FDM is one of the original processes, and FDM printers were the first to come to market in the mid-1990s.

How it works: The printer melts a thermoplastic filament, often acrylonitrile butadiene styrene (ABS) or polylactic acid (PLA). A heated extrusion nozzle then deposits the molten filament onto the plate, in X and Y coordinates, as defined by the CAD files. After each layer, the build plate, which serves as the base, lowers down, providing the Z coordinate, for that third dimension.

Depending on the object’s shape, support structures can be inserted during printing, and removed on completion.

  • Pros: At-home options are cheap and easy to find; allows for rapid prototyping for companies and individuals; a huge range of materials can be used.
  • Cons: Structural integrity isn’t the best: small overhangs work, but nothing unsupported.

Stereolithography (SLA)

Also known as: optical fabrication, photo-solidification, or resin printing

SA is one of the oldest 3D processes, invented in 1983 by Chuck Hull.

How it works: Like FDM, this is a bottom-up approach, but the material in this process is photosensitive liquid resin. The printer shines a UV laser onto the resin, solidifying anywhere the laser touches. The machine steps down a layer, and continues the next layer. Once the object is complete, it must be rinsed with a solvent, or baked in a UV oven, to de-activate the photosensitivity.

  • Pros: Creates accurate, minute details, perfect for jewelers or cosmetic dentistry
  • Cons: Its high cost (machines are often over $100k) means it’s likely to stay only in the commercial sector

Digital light processing (DLP)

DLP is used mostly in commercial industries, though some DIYers are building their own printers, and using smartphones to cure the resin.

How it works:  Similar to SA, DLP uses a photosensitive polymer as the material. Instead of using UV beams, however, a special projector projects light that cures the resin. The projector comprises a grid of micro-mirrors, laid out on a semiconductor chip controlled by a computer. The mirrors tilt: one angle produces light and creates a bright pixel; the other angle turns the pixel dark. The projector then hardens the polymer layer by layer. Any remaining liquid polymer is drained away.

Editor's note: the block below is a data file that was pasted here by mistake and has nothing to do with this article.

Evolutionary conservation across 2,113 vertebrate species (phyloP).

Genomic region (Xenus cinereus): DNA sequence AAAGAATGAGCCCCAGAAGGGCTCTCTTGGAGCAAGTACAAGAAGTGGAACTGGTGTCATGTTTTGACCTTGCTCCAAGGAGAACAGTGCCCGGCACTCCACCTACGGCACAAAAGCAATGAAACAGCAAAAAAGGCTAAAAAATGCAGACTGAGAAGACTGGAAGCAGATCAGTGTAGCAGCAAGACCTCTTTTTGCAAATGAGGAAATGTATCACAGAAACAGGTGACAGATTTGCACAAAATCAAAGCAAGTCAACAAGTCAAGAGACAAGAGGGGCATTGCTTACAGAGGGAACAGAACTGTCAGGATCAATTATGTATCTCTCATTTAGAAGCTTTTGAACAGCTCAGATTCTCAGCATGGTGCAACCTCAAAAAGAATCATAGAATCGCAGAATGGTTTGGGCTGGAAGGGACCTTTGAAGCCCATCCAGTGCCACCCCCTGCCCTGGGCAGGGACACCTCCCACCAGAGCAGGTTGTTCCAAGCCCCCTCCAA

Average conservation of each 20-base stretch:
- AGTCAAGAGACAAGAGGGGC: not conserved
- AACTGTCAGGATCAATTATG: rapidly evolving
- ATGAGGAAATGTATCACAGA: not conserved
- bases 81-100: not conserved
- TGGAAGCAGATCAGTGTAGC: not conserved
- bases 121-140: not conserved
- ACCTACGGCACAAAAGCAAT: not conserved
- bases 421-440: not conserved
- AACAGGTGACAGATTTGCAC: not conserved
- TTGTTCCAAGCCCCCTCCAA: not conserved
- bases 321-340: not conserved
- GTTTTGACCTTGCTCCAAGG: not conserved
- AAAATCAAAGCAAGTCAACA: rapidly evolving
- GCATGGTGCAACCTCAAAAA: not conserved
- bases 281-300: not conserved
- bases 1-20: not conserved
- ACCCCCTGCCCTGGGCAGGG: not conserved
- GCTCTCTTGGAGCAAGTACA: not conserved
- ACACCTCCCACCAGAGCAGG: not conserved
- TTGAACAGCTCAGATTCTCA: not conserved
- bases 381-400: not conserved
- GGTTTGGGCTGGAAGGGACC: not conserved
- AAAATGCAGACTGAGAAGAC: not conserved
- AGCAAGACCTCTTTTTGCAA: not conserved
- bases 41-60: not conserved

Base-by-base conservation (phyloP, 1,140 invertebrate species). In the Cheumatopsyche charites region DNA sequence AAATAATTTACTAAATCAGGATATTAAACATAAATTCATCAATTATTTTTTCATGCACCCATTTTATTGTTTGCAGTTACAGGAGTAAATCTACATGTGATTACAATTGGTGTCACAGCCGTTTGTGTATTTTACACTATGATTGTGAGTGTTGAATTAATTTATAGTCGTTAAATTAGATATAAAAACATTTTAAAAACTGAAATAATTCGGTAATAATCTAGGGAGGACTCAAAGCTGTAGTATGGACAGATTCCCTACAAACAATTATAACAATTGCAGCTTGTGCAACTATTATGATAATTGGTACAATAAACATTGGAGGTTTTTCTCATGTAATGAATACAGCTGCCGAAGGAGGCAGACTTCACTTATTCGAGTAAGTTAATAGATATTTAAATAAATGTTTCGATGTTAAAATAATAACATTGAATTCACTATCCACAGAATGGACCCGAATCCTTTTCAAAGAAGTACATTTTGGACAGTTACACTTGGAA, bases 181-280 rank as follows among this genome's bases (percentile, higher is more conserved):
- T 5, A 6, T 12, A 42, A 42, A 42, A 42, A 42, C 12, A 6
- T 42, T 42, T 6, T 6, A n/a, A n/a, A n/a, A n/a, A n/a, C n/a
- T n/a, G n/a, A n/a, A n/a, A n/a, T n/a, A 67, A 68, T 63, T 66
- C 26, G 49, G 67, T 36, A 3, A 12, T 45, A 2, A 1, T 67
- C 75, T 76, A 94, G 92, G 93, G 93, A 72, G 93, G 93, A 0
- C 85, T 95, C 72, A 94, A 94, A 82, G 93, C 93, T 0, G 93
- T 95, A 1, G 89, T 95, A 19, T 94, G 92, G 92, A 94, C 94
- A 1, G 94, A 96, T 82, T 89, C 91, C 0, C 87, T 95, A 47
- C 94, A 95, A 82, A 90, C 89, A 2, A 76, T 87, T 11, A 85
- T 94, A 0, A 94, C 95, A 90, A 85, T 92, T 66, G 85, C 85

• Pros: The speedy projectors print highly-accurate, layers in just seconds.
  • Cons: Structural integrity can be a little iffy on unsupported structures.

Selective laser sintering (SLS)

SLS dates back to the mid-1980s at University of Texas, and it’s used mostly for prototyping development pieces.

How it works:  This technique uses powerful UV beams, similar to SLA, but the material is powdered. The UV laser sinters, or heats without melting, a layer of powdered granules, binding the material together. As long as the material is powdered, the printer can handle plastic, metal, glass, or ceramic. Once formed, the object must cool in the printer.

  • Pros: Wide range of usable materials; remaining powdered material can be recycled.
  • Cons: The high-powered lasers are expensive, so SLS remains mostly a commercial process.

Selective laser melting (SLM)

Can be considered a subset of SLS

SLM’s ability to handle heavy metals make it perfect for the aerospace and medical industries that are pioneering its use.

How it works:  Unlike SLS, the laser in this process must entirely melt the metallic powders, so SLS is uses for heavy-duty metals like titanium, stainless steel, aluminum, and cobalt chrome.

  • Pros: SLM offers large-scale and detailed structures.